Germany’s renewable power capacity growth could be slowed considerably, with economy and energy minister Sigmar Gabriel proposing a radical overhaul of the renewable energy subsidy scheme.
In contrast to the current model, the future capacity growth path will be fixed to long-term targets. The share of renewable power generation in the country’s power mix should rise to between 40-45% by 2025 from 24% currently. Renewable production reached 147TWh last year, according to research institute AGEB. By 2035, the share should to rise to 55-60%.
The new proposal was published in detail on Wednesday, although the new coalition has made it clear that the current scheme would be overhauled ( see EDEM 11 November 2013 ).
Cuts in capacity growth
The subsidy rate will adapt to the annual growth path, in the same way as with solar power currently. Therefore if annual capacity growth has exceeded the theoretical growth path, the subsidies will be cut more drastically.
For solar power, the annual capacity growth path will be lowered to 2.5GW, from a current target range between 2.5-3.5GW.
Onshore wind capacity growth should also be limited to 2.5GW per year. The total combined annual growth will total 5.8GW, comprised mainly of solar and onshore wind, but also some growth in offshore wind capacity.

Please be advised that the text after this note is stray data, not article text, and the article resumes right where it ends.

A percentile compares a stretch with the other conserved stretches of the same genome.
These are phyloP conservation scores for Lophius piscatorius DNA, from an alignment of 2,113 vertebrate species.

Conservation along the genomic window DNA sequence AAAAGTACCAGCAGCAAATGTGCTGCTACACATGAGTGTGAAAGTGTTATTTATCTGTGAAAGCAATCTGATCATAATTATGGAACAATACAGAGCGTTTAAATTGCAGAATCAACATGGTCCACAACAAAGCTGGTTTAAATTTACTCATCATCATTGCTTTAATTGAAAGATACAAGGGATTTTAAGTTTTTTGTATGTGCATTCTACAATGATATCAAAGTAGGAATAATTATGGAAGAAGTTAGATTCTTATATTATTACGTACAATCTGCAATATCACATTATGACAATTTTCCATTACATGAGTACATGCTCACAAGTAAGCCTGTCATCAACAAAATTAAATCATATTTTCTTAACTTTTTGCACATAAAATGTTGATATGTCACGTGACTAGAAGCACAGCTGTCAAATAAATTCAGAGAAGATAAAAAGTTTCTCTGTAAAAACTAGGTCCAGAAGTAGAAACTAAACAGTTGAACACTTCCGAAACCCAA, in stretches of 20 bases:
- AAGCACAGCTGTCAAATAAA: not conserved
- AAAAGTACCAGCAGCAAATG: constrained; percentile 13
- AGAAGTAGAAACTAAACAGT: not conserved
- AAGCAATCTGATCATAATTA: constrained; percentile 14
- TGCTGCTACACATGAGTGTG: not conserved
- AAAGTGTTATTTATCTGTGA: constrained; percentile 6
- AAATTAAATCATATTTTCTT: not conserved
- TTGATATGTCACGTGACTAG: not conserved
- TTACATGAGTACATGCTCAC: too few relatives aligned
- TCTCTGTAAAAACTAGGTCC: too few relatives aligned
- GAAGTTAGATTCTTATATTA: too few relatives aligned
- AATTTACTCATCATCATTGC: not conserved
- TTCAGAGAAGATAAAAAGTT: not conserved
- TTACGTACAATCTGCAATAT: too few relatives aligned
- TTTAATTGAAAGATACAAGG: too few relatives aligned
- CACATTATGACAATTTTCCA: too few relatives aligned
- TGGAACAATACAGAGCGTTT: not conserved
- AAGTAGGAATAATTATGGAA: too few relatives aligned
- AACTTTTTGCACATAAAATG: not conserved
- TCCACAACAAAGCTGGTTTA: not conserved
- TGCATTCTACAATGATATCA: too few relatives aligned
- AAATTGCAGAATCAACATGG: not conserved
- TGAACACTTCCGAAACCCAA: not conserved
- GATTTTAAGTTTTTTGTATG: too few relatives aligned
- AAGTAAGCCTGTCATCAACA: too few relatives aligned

Offshore wind power has a target of installed capacity growth target of 6.5GW is aimed for by 2020 and 15GW by 2030.
In contrast, biomass power generation is cut drastically to a maximum of 100MW a year because it has failed to deliver cost savings so far, and remains the most expensive renewable technology, the minister said in a speech on Tuesday.
Mandatory direct marketing should be introduced successively for all renewable power plants. From 2015, all plants larger than 500kW will be impacted until 2017 when all plants larger than 100kW will follow.
The minister also wants to at least slow the trend for consumers to own generation. This has taken off strongly in Germany in recent years, and is considered to be one of the factors why overall power consumption for electricity from the public grid has declined in recent years, despite the overall economy growing ( see EDEM 16 December 2013 ).
This has become more attractive because companies producing their power demand on site were exempt from paying the renewable power surcharge ( see EDEM 1 August 2013 ). The exemption should not be granted any more if the reform is passed.
The new renewable power subsidy law could be implemented from 1 August 2014 if passed by the parliament this summer. Martin Degen